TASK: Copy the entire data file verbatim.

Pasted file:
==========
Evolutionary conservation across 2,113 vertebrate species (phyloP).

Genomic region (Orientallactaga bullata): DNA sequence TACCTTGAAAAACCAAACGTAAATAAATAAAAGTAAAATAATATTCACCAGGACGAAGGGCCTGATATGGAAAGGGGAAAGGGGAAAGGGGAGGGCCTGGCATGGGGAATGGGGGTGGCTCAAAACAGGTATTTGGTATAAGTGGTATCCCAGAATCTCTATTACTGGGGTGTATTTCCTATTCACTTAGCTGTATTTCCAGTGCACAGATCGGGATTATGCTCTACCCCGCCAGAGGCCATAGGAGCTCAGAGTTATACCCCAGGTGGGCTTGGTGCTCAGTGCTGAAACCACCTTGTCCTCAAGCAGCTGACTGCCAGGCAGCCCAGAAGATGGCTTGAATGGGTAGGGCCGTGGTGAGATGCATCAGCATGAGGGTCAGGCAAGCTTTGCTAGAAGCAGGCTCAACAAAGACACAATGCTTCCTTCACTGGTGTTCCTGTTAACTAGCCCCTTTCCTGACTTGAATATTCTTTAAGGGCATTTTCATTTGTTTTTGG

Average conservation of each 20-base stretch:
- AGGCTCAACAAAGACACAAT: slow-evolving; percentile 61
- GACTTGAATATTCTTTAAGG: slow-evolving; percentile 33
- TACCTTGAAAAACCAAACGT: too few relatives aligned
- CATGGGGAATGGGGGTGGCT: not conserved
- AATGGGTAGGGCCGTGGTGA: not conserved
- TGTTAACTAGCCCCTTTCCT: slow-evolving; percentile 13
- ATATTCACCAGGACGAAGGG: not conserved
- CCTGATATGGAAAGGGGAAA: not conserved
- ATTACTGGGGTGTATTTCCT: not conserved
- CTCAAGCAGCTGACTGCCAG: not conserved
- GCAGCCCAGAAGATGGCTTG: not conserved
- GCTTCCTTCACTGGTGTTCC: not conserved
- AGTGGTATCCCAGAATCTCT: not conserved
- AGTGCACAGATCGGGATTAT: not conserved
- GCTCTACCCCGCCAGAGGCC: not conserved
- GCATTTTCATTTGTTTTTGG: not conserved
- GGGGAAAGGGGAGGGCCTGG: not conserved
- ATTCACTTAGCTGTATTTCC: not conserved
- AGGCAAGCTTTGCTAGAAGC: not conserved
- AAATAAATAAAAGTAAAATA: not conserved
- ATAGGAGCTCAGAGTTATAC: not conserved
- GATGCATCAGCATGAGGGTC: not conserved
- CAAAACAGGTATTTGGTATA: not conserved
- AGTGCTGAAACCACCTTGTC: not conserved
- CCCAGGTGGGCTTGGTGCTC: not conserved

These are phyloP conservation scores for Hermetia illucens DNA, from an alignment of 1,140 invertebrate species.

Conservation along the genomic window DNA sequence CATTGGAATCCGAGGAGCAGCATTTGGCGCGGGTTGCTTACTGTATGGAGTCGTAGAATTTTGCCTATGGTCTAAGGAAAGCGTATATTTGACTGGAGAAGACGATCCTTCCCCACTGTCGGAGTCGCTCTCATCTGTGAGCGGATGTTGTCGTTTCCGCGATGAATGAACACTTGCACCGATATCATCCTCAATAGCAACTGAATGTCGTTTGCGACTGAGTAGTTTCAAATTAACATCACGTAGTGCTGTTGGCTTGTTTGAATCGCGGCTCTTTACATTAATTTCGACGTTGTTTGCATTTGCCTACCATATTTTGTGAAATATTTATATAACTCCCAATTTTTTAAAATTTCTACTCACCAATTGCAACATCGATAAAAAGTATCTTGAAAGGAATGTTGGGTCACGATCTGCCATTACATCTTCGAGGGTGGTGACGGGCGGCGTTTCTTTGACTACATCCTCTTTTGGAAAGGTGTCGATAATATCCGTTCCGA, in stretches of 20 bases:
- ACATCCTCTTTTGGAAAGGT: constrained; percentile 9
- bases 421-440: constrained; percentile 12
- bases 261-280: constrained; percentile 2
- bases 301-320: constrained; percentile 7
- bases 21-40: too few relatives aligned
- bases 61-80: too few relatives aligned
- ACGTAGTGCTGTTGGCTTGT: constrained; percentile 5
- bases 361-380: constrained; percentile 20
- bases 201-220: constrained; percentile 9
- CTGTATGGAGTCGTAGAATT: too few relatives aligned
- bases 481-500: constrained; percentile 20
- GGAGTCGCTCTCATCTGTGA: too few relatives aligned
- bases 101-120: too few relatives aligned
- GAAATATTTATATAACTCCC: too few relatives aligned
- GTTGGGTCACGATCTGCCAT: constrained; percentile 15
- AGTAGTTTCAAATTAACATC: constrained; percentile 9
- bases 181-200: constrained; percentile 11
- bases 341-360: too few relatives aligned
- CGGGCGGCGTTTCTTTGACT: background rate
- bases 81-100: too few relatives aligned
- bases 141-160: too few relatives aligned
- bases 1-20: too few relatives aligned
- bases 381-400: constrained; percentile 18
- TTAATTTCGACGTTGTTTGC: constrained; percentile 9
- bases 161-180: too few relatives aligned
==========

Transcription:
Evolutionary conservation across 2,113 vertebrate species (phyloP).

Genomic region (Orientallactaga bullata): DNA sequence TACCTTGAAAAACCAAACGTAAATAAATAAAAGTAAAATAATATTCACCAGGACGAAGGGCCTGATATGGAAAGGGGAAAGGGGAAAGGGGAGGGCCTGGCATGGGGAATGGGGGTGGCTCAAAACAGGTATTTGGTATAAGTGGTATCCCAGAATCTCTATTACTGGGGTGTATTTCCTATTCACTTAGCTGTATTTCCAGTGCACAGATCGGGATTATGCTCTACCCCGCCAGAGGCCATAGGAGCTCAGAGTTATACCCCAGGTGGGCTTGGTGCTCAGTGCTGAAACCACCTTGTCCTCAAGCAGCTGACTGCCAGGCAGCCCAGAAGATGGCTTGAATGGGTAGGGCCGTGGTGAGATGCATCAGCATGAGGGTCAGGCAAGCTTTGCTAGAAGCAGGCTCAACAAAGACACAATGCTTCCTTCACTGGTGTTCCTGTTAACTAGCCCCTTTCCTGACTTGAATATTCTTTAAGGGCATTTTCATTTGTTTTTGG

Average conservation of each 20-base stretch:
- AGGCTCAACAAAGACACAAT: slow-evolving; percentile 61
- GACTTGAATATTCTTTAAGG: slow-evolving; percentile 33
- TACCTTGAAAAACCAAACGT: too few relatives aligned
- CATGGGGAATGGGGGTGGCT: not conserved
- AATGGGTAGGGCCGTGGTGA: not conserved
- TGTTAACTAGCCCCTTTCCT: slow-evolving; percentile 13
- ATATTCACCAGGACGAAGGG: not conserved
- CCTGATATGGAAAGGGGAAA: not conserved
- ATTACTGGGGTGTATTTCCT: not conserved
- CTCAAGCAGCTGACTGCCAG: not conserved
- GCAGCCCAGAAGATGGCTTG: not conserved
- GCTTCCTTCACTGGTGTTCC: not conserved
- AGTGGTATCCCAGAATCTCT: not conserved
- AGTGCACAGATCGGGATTAT: not conserved
- GCTCTACCCCGCCAGAGGCC: not conserved
- GCATTTTCATTTGTTTTTGG: not conserved
- GGGGAAAGGGGAGGGCCTGG: not conserved
- ATTCACTTAGCTGTATTTCC: not conserved
- AGGCAAGCTTTGCTAGAAGC: not conserved
- AAATAAATAAAAGTAAAATA: not conserved
- ATAGGAGCTCAGAGTTATAC: not conserved
- GATGCATCAGCATGAGGGTC: not conserved
- CAAAACAGGTATTTGGTATA: not conserved
- AGTGCTGAAACCACCTTGTC: not conserved
- CCCAGGTGGGCTTGGTGCTC: not conserved

These are phyloP conservation scores for Hermetia illucens DNA, from an alignment of 1,140 invertebrate species.

Conservation along the genomic window DNA sequence CATTGGAATCCGAGGAGCAGCATTTGGCGCGGGTTGCTTACTGTATGGAGTCGTAGAATTTTGCCTATGGTCTAAGGAAAGCGTATATTTGACTGGAGAAGACGATCCTTCCCCACTGTCGGAGTCGCTCTCATCTGTGAGCGGATGTTGTCGTTTCCGCGATGAATGAACACTTGCACCGATATCATCCTCAATAGCAACTGAATGTCGTTTGCGACTGAGTAGTTTCAAATTAACATCACGTAGTGCTGTTGGCTTGTTTGAATCGCGGCTCTTTACATTAATTTCGACGTTGTTTGCATTTGCCTACCATATTTTGTGAAATATTTATATAACTCCCAATTTTTTAAAATTTCTACTCACCAATTGCAACATCGATAAAAAGTATCTTGAAAGGAATGTTGGGTCACGATCTGCCATTACATCTTCGAGGGTGGTGACGGGCGGCGTTTCTTTGACTACATCCTCTTTTGGAAAGGTGTCGATAATATCCGTTCCGA, in stretches of 20 bases:
- ACATCCTCTTTTGGAAAGGT: constrained; percentile 9
- bases 421-440: constrained; percentile 12
- bases 261-280: constrained; percentile 2
- bases 301-320: constrained; percentile 7
- bases 21-40: too few relatives aligned
- bases 61-80: too few relatives aligned
- ACGTAGTGCTGTTGGCTTGT: constrained; percentile 5
- bases 361-380: constrained; percentile 20
- bases 201-220: constrained; percentile 9
- CTGTATGGAGTCGTAGAATT: too few relatives aligned
- bases 481-500: constrained; percentile 20
- GGAGTCGCTCTCATCTGTGA: too few relatives aligned
- bases 101-120: too few relatives aligned
- GAAATATTTATATAACTCCC: too few relatives aligned
- GTTGGGTCACGATCTGCCAT: constrained; percentile 15
- AGTAGTTTCAAATTAACATC: constrained; percentile 9
- bases 181-200: constrained; percentile 11
- bases 341-360: too few relatives aligned
- CGGGCGGCGTTTCTTTGACT: background rate
- bases 81-100: too few relatives aligned
- bases 141-160: too few relatives aligned
- bases 1-20: too few relatives aligned
- bases 381-400: constrained; percentile 18
- TTAATTTCGACGTTGTTTGC: constrained; percentile 9
- bases 161-180: too few relatives aligned